The spotlight is on the US president as he tours through the Middle East in an effort to revive the peace process. But what role can the European Union play in the region? DW talks to analyst Daniel Levy.
DW: Barack Obama started his Middle East tour in Israel. But it appears that this visit is more about the image of US-Israeli ties than about US efforts to relaunch peace talks between Israel and Palestinians.
Daniel Levy: I think Obama understands that he's not going to get much return from (Prime Minister - ed.) Benjamin Netanyahu, that there's very little chance of progress and he has to decide what his priorities are. I think he's decided to go now because he's sick of having it thrown at him, especially in Congress. He has an ambitious Congressional agenda and therefore he'd like to get this particular monkey off his back. He wants a positive goodwill visit that is mostly about broadcasting a positive atmosphere back home. The second reason is that there's an inkling that maybe during the second term, he can create an opening to really make some progress on this issue, especially with an Israeli prime minister who has come out of his own election weakened.
So there is a desire on Obama's part - in addition to pacifying critical voices back home - to help relaunch peace talks?
I think he knows that the launching of peace talks isn't going to make any difference. I don't know what anyone expects to happen that's not happened in the past when you put Benjamin Netanyahu and (Palestinian President - ed.) Mahmoud Abbas in a room: putting them in a room isn't going to get you anywhere. I think he (Obama - ed.) feels that maybe by having a little more personal goodwill credibility deposited in the bank with the Israeli public, he maybe can use this public platform to try and impact the Israeli political mood and Israeli political outcome.
Moving away from Washington to Brussels, what about the Europeans? We haven't heard much from the EU Special Representative to the Middle East Andreas Reinicke, nor from the EU foreign policy chief Catherine Ashton. Do you think it's time for the European Union to step up to the plate and take the initiative in moving things forward between Israel and the Palestinians? Do the Europeans have any weight?
Yes, I think they have tremendous potential weight. They are a very important donor to the Palestinians; they're the most important trade partner to Israel. As Israeli builds walls and fences between itself and all its regional neighbors, there's still a 12-hour flight and vast expanses of ocean between Israel and the United States. Israel's backyard, as it closes itself off from its region - and half the region is closed off from it - is Europe.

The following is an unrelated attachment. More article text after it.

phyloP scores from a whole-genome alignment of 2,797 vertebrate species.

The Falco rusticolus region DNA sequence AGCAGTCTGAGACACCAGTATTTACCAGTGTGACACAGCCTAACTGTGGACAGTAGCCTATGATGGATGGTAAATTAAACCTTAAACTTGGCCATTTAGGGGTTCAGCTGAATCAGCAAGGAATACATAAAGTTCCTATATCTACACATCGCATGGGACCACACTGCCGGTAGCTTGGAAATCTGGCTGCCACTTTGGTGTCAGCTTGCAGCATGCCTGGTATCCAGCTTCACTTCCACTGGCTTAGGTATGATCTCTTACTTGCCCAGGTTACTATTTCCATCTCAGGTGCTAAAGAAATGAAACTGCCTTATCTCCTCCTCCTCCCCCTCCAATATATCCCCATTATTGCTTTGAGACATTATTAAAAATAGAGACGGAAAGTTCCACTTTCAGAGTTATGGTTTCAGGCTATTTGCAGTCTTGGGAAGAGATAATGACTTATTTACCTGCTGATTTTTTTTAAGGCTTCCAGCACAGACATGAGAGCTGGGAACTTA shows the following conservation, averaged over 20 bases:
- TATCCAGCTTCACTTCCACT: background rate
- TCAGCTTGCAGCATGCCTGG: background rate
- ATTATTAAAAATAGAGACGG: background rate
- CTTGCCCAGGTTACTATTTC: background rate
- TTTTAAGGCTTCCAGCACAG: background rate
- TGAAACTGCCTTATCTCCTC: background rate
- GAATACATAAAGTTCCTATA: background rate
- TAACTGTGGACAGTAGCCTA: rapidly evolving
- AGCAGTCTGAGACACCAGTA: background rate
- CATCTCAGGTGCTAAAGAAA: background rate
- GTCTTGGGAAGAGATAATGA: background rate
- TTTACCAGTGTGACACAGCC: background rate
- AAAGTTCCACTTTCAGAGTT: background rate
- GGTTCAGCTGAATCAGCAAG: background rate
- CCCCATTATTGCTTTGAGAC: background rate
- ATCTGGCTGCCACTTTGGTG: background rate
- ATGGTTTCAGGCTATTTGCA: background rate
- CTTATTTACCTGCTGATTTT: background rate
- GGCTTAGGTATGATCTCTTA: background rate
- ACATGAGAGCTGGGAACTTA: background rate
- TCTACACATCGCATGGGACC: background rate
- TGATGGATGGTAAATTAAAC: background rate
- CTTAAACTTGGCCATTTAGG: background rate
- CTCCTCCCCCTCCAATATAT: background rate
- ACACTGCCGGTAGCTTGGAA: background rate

Europe has tremendous potential leverage on this issue. But Europe is divided, Europe is otherwise preoccupied, Europe has not thus far demonstrated an independence of action from the United States nor a willingness to say: our bilateral relationship with Israel is important but first and foremost it is seen through the prism of resolving a conflict that is in our backyard, that has massive spillover effect across the region that ultimately impacts our security.
Therefore what we will put first is how we use that bilateral relationship to help push a resolution of this conflict rather than incrementally improving our trade and technology ties with Israel, which is what tends to happen much of the time. So I think the expectations from Europe are not great, other than finding new words to express displeasure at Israeli settlement activity. It's become a challenge on a Scrabble board rather than using various policy tools.
But why isn't there more initiative coming out of Europe? Take the Middle East Quartet, for example. A couple of months ago, Palestinian officials said Tony Blair, as the representative of the Middle East Quartet, should pack up his bags and go, saying his job and the body he represents were "useless, useless, useless." Does the Quartet really serve any purpose?
It depends if the Americans use the Quartet as a way of moving their position closer to the other three (EU, UN and Russia - ed.) because of the cover that acting as a foursome, not acting alone, can provide, and therefore they can say, look: this was the collective compromise position of the four. That it's one that America felt was important to sign up for. That would be the realization of the potential of the Quartet.
But the opposite has happened. The Quartet has done much more to neutralize an independent European position than to Europeanize a more balanced American position. That is the unrealized potential and failure of the Quartet which shows no signs of changing. As part of a new American effort over the next year, will we see a pivot away from this situation to one in which America decides that it does want to avail itself of the latent potential of the Quartet? I'm not holding my breath but I wouldn't rule it out.
Daniel Levy is the Director of the Middle East and North Africa Program at the European Council on Foreign Relations. During the Ehud Barak government from 1999-2001, Levy worked in the Israeli Prime Minister's Office as special adviser and head of Jerusalem Affairs.
Each week DW brings you personal stories from around the globe.